After Kyle Larson was suspended by NASCAR early on in the 2020 season, the Elk Grove, California native went on an amazing tear through the dirt racing world that saw him collect trophies from Sprint Car, Midget, and Late Model events across the country. Essentially, not having any Cup Series entanglements freed him up to do other things and he did those other things remarkably well.
But at the beginning of 2021, Larson was reinstated by that sanctioning body and was then signed by powerful Hendrick Motorsports to drive their No. 5 Chevrolet machine. Once that took place, some began to question whether or not the 29-year-old driver would be able to continue racing on dirt or any other form of motorsports outside the commitment to his new team at stock car racing’s top level. The 36-race NASCAR Cup Series schedule can be both physically and mentally demanding in and of itself on anyone who partakes in that lifestyle so adding even more racing duties could prove detrimental.
Many NASCAR drivers do not take on any other driving responsibilities outside of the occasional start in a NASCAR Xfinity Series or NASCAR Camping World Truck Series race at the same track on the same weekend as their planned Cup Series event. Perhaps there is the concern that doing so would be distracting or would take too much of a physical toll which would then impact their ability to perform at a high level in the car that serves as their primary responsibility.
With no NASCAR practice or qualifying because of the precautions put in place due to the coronavirus pandemic, drivers in that form of racing did in fact have more time at their disposal. Larson chose to use that time racing Sprint Cars and Late Models while others may have tended to business or sponsor related functions, spend more time on family matters, focus on the upcoming Cup race by spending more time in a simulator, or simply use the extra time to relax.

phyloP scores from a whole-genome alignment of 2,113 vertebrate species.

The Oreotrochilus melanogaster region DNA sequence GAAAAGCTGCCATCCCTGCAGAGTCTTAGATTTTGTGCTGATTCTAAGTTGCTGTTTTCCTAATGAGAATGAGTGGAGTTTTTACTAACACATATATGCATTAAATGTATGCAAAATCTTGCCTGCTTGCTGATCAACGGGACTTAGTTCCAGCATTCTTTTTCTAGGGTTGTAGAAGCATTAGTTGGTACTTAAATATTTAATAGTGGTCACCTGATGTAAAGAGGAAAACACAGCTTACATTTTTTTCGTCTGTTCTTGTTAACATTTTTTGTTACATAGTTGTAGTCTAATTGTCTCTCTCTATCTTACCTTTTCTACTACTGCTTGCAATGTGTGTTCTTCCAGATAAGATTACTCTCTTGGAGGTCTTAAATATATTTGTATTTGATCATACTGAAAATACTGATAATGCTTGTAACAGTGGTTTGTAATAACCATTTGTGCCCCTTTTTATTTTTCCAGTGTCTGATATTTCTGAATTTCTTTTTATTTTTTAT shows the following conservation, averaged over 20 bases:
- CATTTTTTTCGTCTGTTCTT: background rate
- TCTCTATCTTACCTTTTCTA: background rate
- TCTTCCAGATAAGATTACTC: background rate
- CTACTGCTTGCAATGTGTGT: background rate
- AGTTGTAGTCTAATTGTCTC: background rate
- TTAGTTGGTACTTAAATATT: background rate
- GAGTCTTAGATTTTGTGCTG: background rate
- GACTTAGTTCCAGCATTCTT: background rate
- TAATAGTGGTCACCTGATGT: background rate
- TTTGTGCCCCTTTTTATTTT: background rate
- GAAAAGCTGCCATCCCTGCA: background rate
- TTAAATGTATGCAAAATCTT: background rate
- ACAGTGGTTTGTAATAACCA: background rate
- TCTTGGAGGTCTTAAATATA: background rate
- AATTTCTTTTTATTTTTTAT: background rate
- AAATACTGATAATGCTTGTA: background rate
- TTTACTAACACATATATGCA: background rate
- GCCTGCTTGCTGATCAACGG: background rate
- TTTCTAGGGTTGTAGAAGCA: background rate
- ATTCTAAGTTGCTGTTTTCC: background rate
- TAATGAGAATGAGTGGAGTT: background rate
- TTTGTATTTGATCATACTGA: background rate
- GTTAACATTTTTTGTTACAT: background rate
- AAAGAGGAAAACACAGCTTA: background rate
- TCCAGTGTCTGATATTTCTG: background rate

And not only did Larson compete in other forms of racing, he won at an amazing rate. He took Sprint Car crown jewels in the King’s Royal at Eldora Speedway and the Knoxville Nationals at the Knoxville Raceway. He won the highly prized Dirt Late Model race known as the Prairie Dirt Classic at the Fairbury American Legion Speedway. He also emerged victorious from the Chili Bowl Nationals for Midget machines. And there were numerous other events in those forms of racing that fell to the driver nicknamed ‘Yung Money’.
But still, the questions going into the NASCAR season was whether or not Larson could maintain mental focus on his Cup Series duties while sitting in the driver’s seat of so many other types of race cars. And, would all of those additional laps on potentially rough and bumpy dirt tracks along with the travel required to get from one place to another wear him down physically?
Well, the final result of Sunday’s NASCAR Cup Series finale at the Phoenix Raceway resoundingly answered any questions there might have been regarding the hectic schedule Larson took on during 2021. Along with those victories mentioned above, the driver who has over the past year has acquired legendary status within the annals of racing history scored ten Cup Series wins along with the season championship in that form of motorsports.
About his extracurricular racing and any harm it might do to his ability to perform on the NASCAR side of things, there can now be no doubt. As a matter of fact, it may be a better question to ask whether or not all of the racing he does outside of the Cup car might actually improve his skills in that ride.
Whether he ever wins another race in any form of motorsports or not, Kyle Larson’s 2021 season will go down in history as perhaps the greatest ever turned in by a racing driver across all forms of the sport. We may never see anything like it again. With NASCAR set to return to its normal routine of practice and qualifying in 2022, there simply may not be enough time in during the days and weeks for anything like this to occur again.
But those of us who appreciate amazing feats in racing will have the memories of witnessing true greatness.
Richard Allen is a member of the National Motorsports Press Association
Respond to this piece on Twitter –> @RichardAllenIDR
or on Facebook –> InsideCircleTrack/Facebook